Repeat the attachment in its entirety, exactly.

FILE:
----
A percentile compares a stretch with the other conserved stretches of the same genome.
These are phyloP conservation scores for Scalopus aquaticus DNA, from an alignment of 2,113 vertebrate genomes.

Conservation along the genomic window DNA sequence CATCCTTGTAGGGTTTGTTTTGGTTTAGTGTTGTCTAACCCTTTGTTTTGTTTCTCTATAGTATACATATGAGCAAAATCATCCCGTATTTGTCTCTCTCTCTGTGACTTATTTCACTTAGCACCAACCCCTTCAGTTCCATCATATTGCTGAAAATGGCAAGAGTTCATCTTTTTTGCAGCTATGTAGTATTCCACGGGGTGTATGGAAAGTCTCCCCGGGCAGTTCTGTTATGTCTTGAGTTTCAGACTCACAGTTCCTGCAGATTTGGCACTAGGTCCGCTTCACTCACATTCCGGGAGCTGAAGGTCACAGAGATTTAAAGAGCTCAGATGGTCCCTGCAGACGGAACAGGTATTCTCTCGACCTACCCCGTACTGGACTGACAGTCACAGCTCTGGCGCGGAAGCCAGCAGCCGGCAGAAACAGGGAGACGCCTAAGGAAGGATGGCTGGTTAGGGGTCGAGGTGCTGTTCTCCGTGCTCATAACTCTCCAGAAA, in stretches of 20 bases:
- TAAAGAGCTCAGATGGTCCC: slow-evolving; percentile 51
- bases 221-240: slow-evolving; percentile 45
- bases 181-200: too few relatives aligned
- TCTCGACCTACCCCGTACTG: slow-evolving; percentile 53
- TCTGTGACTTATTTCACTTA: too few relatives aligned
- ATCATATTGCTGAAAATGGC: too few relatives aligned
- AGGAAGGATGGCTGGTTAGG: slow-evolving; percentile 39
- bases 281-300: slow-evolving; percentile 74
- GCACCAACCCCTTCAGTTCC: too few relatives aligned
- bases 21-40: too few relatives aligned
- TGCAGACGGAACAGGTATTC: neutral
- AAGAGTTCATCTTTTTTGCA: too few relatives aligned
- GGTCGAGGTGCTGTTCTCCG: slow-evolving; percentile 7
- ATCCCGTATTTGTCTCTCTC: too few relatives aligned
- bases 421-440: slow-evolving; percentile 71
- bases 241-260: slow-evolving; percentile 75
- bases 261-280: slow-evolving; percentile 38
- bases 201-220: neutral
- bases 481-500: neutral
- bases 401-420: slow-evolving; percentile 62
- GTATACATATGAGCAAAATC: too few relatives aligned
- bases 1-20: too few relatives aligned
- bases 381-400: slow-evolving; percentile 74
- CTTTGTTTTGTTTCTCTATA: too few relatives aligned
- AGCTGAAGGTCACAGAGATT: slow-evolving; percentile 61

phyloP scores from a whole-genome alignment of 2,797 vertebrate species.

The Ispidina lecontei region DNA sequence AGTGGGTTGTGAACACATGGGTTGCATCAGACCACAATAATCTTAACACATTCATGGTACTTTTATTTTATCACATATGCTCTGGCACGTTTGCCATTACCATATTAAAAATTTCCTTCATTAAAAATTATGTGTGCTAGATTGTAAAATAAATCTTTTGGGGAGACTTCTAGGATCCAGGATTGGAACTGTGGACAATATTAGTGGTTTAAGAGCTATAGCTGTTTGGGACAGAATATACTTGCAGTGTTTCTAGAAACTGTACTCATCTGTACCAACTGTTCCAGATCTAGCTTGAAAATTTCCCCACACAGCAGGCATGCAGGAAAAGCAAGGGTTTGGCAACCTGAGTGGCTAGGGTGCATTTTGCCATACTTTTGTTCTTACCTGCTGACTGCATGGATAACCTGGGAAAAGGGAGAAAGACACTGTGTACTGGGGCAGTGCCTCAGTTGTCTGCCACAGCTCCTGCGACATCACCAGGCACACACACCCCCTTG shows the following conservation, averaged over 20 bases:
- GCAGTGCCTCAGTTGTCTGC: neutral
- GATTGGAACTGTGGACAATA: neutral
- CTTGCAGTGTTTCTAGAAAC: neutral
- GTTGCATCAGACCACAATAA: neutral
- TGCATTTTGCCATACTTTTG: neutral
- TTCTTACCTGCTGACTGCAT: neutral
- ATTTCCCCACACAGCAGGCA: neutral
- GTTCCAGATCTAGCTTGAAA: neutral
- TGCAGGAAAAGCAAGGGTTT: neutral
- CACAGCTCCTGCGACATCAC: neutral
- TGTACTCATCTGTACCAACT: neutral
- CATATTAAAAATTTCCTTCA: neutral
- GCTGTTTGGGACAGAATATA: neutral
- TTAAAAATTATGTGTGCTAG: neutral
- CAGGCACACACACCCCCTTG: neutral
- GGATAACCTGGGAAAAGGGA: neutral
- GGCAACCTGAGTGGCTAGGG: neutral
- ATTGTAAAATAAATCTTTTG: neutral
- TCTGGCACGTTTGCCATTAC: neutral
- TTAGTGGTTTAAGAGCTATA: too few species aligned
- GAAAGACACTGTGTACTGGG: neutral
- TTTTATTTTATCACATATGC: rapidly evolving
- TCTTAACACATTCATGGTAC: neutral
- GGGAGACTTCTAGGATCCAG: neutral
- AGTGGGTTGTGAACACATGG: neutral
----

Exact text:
A percentile compares a stretch with the other conserved stretches of the same genome.
These are phyloP conservation scores for Scalopus aquaticus DNA, from an alignment of 2,113 vertebrate genomes.

Conservation along the genomic window DNA sequence CATCCTTGTAGGGTTTGTTTTGGTTTAGTGTTGTCTAACCCTTTGTTTTGTTTCTCTATAGTATACATATGAGCAAAATCATCCCGTATTTGTCTCTCTCTCTGTGACTTATTTCACTTAGCACCAACCCCTTCAGTTCCATCATATTGCTGAAAATGGCAAGAGTTCATCTTTTTTGCAGCTATGTAGTATTCCACGGGGTGTATGGAAAGTCTCCCCGGGCAGTTCTGTTATGTCTTGAGTTTCAGACTCACAGTTCCTGCAGATTTGGCACTAGGTCCGCTTCACTCACATTCCGGGAGCTGAAGGTCACAGAGATTTAAAGAGCTCAGATGGTCCCTGCAGACGGAACAGGTATTCTCTCGACCTACCCCGTACTGGACTGACAGTCACAGCTCTGGCGCGGAAGCCAGCAGCCGGCAGAAACAGGGAGACGCCTAAGGAAGGATGGCTGGTTAGGGGTCGAGGTGCTGTTCTCCGTGCTCATAACTCTCCAGAAA, in stretches of 20 bases:
- TAAAGAGCTCAGATGGTCCC: slow-evolving; percentile 51
- bases 221-240: slow-evolving; percentile 45
- bases 181-200: too few relatives aligned
- TCTCGACCTACCCCGTACTG: slow-evolving; percentile 53
- TCTGTGACTTATTTCACTTA: too few relatives aligned
- ATCATATTGCTGAAAATGGC: too few relatives aligned
- AGGAAGGATGGCTGGTTAGG: slow-evolving; percentile 39
- bases 281-300: slow-evolving; percentile 74
- GCACCAACCCCTTCAGTTCC: too few relatives aligned
- bases 21-40: too few relatives aligned
- TGCAGACGGAACAGGTATTC: neutral
- AAGAGTTCATCTTTTTTGCA: too few relatives aligned
- GGTCGAGGTGCTGTTCTCCG: slow-evolving; percentile 7
- ATCCCGTATTTGTCTCTCTC: too few relatives aligned
- bases 421-440: slow-evolving; percentile 71
- bases 241-260: slow-evolving; percentile 75
- bases 261-280: slow-evolving; percentile 38
- bases 201-220: neutral
- bases 481-500: neutral
- bases 401-420: slow-evolving; percentile 62
- GTATACATATGAGCAAAATC: too few relatives aligned
- bases 1-20: too few relatives aligned
- bases 381-400: slow-evolving; percentile 74
- CTTTGTTTTGTTTCTCTATA: too few relatives aligned
- AGCTGAAGGTCACAGAGATT: slow-evolving; percentile 61

phyloP scores from a whole-genome alignment of 2,797 vertebrate species.

The Ispidina lecontei region DNA sequence AGTGGGTTGTGAACACATGGGTTGCATCAGACCACAATAATCTTAACACATTCATGGTACTTTTATTTTATCACATATGCTCTGGCACGTTTGCCATTACCATATTAAAAATTTCCTTCATTAAAAATTATGTGTGCTAGATTGTAAAATAAATCTTTTGGGGAGACTTCTAGGATCCAGGATTGGAACTGTGGACAATATTAGTGGTTTAAGAGCTATAGCTGTTTGGGACAGAATATACTTGCAGTGTTTCTAGAAACTGTACTCATCTGTACCAACTGTTCCAGATCTAGCTTGAAAATTTCCCCACACAGCAGGCATGCAGGAAAAGCAAGGGTTTGGCAACCTGAGTGGCTAGGGTGCATTTTGCCATACTTTTGTTCTTACCTGCTGACTGCATGGATAACCTGGGAAAAGGGAGAAAGACACTGTGTACTGGGGCAGTGCCTCAGTTGTCTGCCACAGCTCCTGCGACATCACCAGGCACACACACCCCCTTG shows the following conservation, averaged over 20 bases:
- GCAGTGCCTCAGTTGTCTGC: neutral
- GATTGGAACTGTGGACAATA: neutral
- CTTGCAGTGTTTCTAGAAAC: neutral
- GTTGCATCAGACCACAATAA: neutral
- TGCATTTTGCCATACTTTTG: neutral
- TTCTTACCTGCTGACTGCAT: neutral
- ATTTCCCCACACAGCAGGCA: neutral
- GTTCCAGATCTAGCTTGAAA: neutral
- TGCAGGAAAAGCAAGGGTTT: neutral
- CACAGCTCCTGCGACATCAC: neutral
- TGTACTCATCTGTACCAACT: neutral
- CATATTAAAAATTTCCTTCA: neutral
- GCTGTTTGGGACAGAATATA: neutral
- TTAAAAATTATGTGTGCTAG: neutral
- CAGGCACACACACCCCCTTG: neutral
- GGATAACCTGGGAAAAGGGA: neutral
- GGCAACCTGAGTGGCTAGGG: neutral
- ATTGTAAAATAAATCTTTTG: neutral
- TCTGGCACGTTTGCCATTAC: neutral
- TTAGTGGTTTAAGAGCTATA: too few species aligned
- GAAAGACACTGTGTACTGGG: neutral
- TTTTATTTTATCACATATGC: rapidly evolving
- TCTTAACACATTCATGGTAC: neutral
- GGGAGACTTCTAGGATCCAG: neutral
- AGTGGGTTGTGAACACATGG: neutral